Kumo Shibori, against the odds

I’ve been ignoring this technique for some time because it often stands too close to the hippie corner. And I would never want to go there.  The problem with tie dye is that, it has been a victim of too many awful t-shirts over the years (just google ‘tie dye shirts’ for some real time proof). It didn’t matter how how often I saw it in books, or came across it in Edo woodblock prints, I would just stay away. Until one day, I saw the photo of the cutest japanese girl wearing a scarf made entirely of Kumo Shibori. It looked divine!

So one night I cut up a piece of linen and designed a pattern for this technique. I started sewing, tying and some days later I was ready to dye it with indigo. This is how it all went:

Kumo shibori_tezukuri 01

Kumo shibori_tezukuri 02

P1040850Kumo shibori_tezukuri 03

Kumo shibori_tezukuri 04

Kumo shibori_tezukuri 05

Kumo shibori_tezukuri 06

Kumo shibori_tezukuri 07

The pattern is simple, geometrical and shows an intention, I like that. The dyeing bit also turned out really well, it was tight enough so the indigo didn’t bled inside. But, what I keep thinking is, is this technique commercially viable? I first thought this after spending hours untying it, and thought: NO. Even a small piece takes forever to make.

Now, I think it’s absolutely worth it for the artist/designer/maker, I personally am very satisfied. But will anyone pay what it’s worth? With such a long turnaround, I suppose, only someone who appreciates the effort will, I know I would. So I suppose, what’s important here is, to know this technique has its limitations and they should be considered before embarking on a bigger project with it. I’m not only learning textiles here, you see 😉

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25 responses to “Kumo Shibori, against the odds

  1. You put your finger right on the problem for designer makers who try to make a living from it – will anyone pay what it’s worth? Ask me how I know. 😉

  2. Wow again! Gorgeous work. Like yourself, I’m not a big fan of tie-dye (though that could also be because I’ve been blinded by the plethora of colours that’s often used )! But THIS….this is making me see Kumo in a whole new light! Thanks for sharing.

  3. Wonder why you would ever say you don’t want to go to the “Hippie Corner” ?…Hippies were not just one static thing as people or a lifestyle…they were all over the map…but especially off the map as creative artists and pioneers leading the way.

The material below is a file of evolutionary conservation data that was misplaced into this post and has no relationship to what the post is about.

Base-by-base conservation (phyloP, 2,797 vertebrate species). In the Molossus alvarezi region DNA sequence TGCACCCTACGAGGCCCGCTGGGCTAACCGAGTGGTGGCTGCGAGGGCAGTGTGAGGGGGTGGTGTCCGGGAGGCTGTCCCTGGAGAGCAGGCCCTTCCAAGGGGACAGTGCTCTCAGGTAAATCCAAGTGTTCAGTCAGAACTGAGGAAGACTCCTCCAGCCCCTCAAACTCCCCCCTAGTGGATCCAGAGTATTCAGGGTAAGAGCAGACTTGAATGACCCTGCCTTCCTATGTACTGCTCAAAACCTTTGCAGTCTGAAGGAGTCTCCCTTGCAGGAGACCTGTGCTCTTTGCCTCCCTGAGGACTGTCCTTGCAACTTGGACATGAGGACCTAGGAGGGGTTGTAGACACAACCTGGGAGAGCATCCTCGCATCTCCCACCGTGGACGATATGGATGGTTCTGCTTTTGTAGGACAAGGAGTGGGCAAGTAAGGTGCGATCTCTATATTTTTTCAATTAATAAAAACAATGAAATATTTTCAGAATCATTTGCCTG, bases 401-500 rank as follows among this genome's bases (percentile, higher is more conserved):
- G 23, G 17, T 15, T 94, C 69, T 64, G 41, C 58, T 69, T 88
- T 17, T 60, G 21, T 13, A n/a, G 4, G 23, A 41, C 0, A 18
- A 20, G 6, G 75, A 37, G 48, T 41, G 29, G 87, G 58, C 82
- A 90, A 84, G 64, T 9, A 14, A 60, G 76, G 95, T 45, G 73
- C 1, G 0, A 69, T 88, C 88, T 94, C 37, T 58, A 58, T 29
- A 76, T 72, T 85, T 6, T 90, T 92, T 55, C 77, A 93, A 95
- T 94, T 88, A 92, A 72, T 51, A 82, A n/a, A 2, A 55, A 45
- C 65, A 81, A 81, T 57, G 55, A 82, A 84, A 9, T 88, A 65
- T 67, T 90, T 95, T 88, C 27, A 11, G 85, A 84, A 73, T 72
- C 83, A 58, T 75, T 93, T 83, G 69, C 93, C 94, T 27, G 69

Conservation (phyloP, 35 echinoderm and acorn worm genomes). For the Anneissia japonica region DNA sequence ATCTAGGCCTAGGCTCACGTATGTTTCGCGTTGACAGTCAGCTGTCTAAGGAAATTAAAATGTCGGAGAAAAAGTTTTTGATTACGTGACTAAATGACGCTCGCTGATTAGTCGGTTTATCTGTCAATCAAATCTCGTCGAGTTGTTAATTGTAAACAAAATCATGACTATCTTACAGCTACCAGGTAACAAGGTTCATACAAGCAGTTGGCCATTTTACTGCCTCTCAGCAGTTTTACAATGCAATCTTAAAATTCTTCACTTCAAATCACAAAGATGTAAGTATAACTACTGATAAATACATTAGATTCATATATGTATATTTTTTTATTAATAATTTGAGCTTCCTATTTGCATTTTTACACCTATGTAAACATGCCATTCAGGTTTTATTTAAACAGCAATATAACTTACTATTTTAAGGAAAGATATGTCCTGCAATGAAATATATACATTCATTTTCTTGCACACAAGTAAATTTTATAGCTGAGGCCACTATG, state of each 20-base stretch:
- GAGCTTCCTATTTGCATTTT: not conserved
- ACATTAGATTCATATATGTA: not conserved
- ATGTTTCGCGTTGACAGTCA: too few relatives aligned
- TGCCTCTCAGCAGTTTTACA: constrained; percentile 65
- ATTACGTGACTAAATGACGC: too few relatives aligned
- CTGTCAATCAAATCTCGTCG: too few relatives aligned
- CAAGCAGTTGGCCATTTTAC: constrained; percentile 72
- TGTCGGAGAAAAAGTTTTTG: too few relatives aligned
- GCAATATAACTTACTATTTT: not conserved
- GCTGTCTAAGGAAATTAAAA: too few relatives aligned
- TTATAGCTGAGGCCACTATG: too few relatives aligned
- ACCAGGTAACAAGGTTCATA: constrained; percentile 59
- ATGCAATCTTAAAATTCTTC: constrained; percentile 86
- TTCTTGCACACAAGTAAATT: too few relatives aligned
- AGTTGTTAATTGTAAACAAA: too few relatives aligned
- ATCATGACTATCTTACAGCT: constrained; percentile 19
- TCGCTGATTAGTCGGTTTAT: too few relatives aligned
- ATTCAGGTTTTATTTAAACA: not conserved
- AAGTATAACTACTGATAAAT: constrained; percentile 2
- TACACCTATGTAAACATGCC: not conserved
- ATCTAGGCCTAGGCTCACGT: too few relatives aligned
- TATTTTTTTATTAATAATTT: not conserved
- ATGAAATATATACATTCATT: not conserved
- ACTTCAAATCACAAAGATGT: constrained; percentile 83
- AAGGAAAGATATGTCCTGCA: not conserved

• If you knew me you would know that I would’ve never intended to offend anyone, specially publicly. But since you felt the need to try to educate me about hippies, I suspect you didn’t like what I wrote and I’m sorry.

      I won’t explain myself or go on about the hippy subject but I will point out this has always been a friendly place and it would be nice to keep it that way.

  4. This is so beautiful! I just tried shibori for the first time a few days ago and I can already tell that I’m going to get hooked! Your blog is lovely and I’m so excited to have found it. 🙂

  5. I’ve seen many pieces in which the kumo has intention, like your squares and I wondered how I would ever make something with such regular shape. You stitch it! Duh!!! Still learning here, too but I’ve made many pieces with experimentation of design and will now add this to my next batch. Excellent tutorial! Thank you!!

  6. I have just started exploring this technique and I have fallen in love with all the variables and variations. I do also understand the delimna regarding making this a business. But, I had a “ah-ah” moment in a museum recently that had this technique on display. Two Ladies were complaining about the expense of a Shibori dyed scarf. I had the opportunity to explain why it was so expensive. I started with the creation of the dye pots, to the time it takes to “tie” the scarf, the dye process and then the untieing process. They left with a new appreciation of the art. These two Ladies didn’t buy the scarf but my Husband over heard them talking to a friend about the technique. She went in a bought the scarf. This totally made my day.

    • This is wonderful! I personally, only began appreciating the true value of an indigo hand-resisted, hand-dyed piece when I made it myself. So I understand why people think is over priced. But you helped all of us that day and hopefully those ladies keep spreading the word x

    • Hola Ana Maria, que bueno! Si no tienes ninguna experiencia, es bueno investigar sobre el tipo de teñido que te interesa, buscar la oportunidad de ver el proceso de principio a fin y si es posible, intentarlo tu misma. Posiblemente organice un taller el próximo año en Inglaterra, sigue mi blog y recibirás mas detalles. Gracias.

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